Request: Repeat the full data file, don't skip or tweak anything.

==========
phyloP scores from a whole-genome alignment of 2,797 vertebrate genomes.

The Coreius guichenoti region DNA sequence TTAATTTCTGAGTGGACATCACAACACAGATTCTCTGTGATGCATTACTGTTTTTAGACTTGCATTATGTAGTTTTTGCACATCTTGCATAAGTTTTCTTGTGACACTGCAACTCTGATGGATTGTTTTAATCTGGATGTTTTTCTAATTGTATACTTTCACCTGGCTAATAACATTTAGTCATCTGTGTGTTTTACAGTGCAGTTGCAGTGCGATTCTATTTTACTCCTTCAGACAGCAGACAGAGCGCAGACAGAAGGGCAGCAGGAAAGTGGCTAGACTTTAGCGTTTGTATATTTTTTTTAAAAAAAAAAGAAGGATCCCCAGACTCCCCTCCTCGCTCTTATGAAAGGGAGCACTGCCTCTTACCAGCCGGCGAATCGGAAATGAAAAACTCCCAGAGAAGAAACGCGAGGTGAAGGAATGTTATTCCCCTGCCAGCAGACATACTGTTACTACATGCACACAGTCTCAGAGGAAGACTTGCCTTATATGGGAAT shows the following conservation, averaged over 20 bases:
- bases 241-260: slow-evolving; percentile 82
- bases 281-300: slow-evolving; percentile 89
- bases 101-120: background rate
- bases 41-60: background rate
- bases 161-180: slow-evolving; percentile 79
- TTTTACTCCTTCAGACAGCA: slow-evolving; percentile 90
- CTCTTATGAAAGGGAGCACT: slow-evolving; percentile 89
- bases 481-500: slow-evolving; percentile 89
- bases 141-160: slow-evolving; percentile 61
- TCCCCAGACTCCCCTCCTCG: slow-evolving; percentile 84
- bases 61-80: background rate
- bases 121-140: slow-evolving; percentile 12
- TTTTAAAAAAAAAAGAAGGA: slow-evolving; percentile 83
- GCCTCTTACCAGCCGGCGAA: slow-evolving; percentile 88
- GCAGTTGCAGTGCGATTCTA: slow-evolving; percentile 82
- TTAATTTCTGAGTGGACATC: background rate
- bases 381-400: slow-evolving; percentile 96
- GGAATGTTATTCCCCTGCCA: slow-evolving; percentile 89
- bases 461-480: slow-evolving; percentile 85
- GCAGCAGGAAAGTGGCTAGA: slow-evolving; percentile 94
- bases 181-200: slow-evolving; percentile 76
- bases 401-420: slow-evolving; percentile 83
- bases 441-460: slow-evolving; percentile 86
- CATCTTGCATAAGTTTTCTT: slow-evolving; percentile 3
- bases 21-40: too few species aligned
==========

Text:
phyloP scores from a whole-genome alignment of 2,797 vertebrate genomes.

The Coreius guichenoti region DNA sequence TTAATTTCTGAGTGGACATCACAACACAGATTCTCTGTGATGCATTACTGTTTTTAGACTTGCATTATGTAGTTTTTGCACATCTTGCATAAGTTTTCTTGTGACACTGCAACTCTGATGGATTGTTTTAATCTGGATGTTTTTCTAATTGTATACTTTCACCTGGCTAATAACATTTAGTCATCTGTGTGTTTTACAGTGCAGTTGCAGTGCGATTCTATTTTACTCCTTCAGACAGCAGACAGAGCGCAGACAGAAGGGCAGCAGGAAAGTGGCTAGACTTTAGCGTTTGTATATTTTTTTTAAAAAAAAAAGAAGGATCCCCAGACTCCCCTCCTCGCTCTTATGAAAGGGAGCACTGCCTCTTACCAGCCGGCGAATCGGAAATGAAAAACTCCCAGAGAAGAAACGCGAGGTGAAGGAATGTTATTCCCCTGCCAGCAGACATACTGTTACTACATGCACACAGTCTCAGAGGAAGACTTGCCTTATATGGGAAT shows the following conservation, averaged over 20 bases:
- bases 241-260: slow-evolving; percentile 82
- bases 281-300: slow-evolving; percentile 89
- bases 101-120: background rate
- bases 41-60: background rate
- bases 161-180: slow-evolving; percentile 79
- TTTTACTCCTTCAGACAGCA: slow-evolving; percentile 90
- CTCTTATGAAAGGGAGCACT: slow-evolving; percentile 89
- bases 481-500: slow-evolving; percentile 89
- bases 141-160: slow-evolving; percentile 61
- TCCCCAGACTCCCCTCCTCG: slow-evolving; percentile 84
- bases 61-80: background rate
- bases 121-140: slow-evolving; percentile 12
- TTTTAAAAAAAAAAGAAGGA: slow-evolving; percentile 83
- GCCTCTTACCAGCCGGCGAA: slow-evolving; percentile 88
- GCAGTTGCAGTGCGATTCTA: slow-evolving; percentile 82
- TTAATTTCTGAGTGGACATC: background rate
- bases 381-400: slow-evolving; percentile 96
- GGAATGTTATTCCCCTGCCA: slow-evolving; percentile 89
- bases 461-480: slow-evolving; percentile 85
- GCAGCAGGAAAGTGGCTAGA: slow-evolving; percentile 94
- bases 181-200: slow-evolving; percentile 76
- bases 401-420: slow-evolving; percentile 83
- bases 441-460: slow-evolving; percentile 86
- CATCTTGCATAAGTTTTCTT: slow-evolving; percentile 3
- bases 21-40: too few species aligned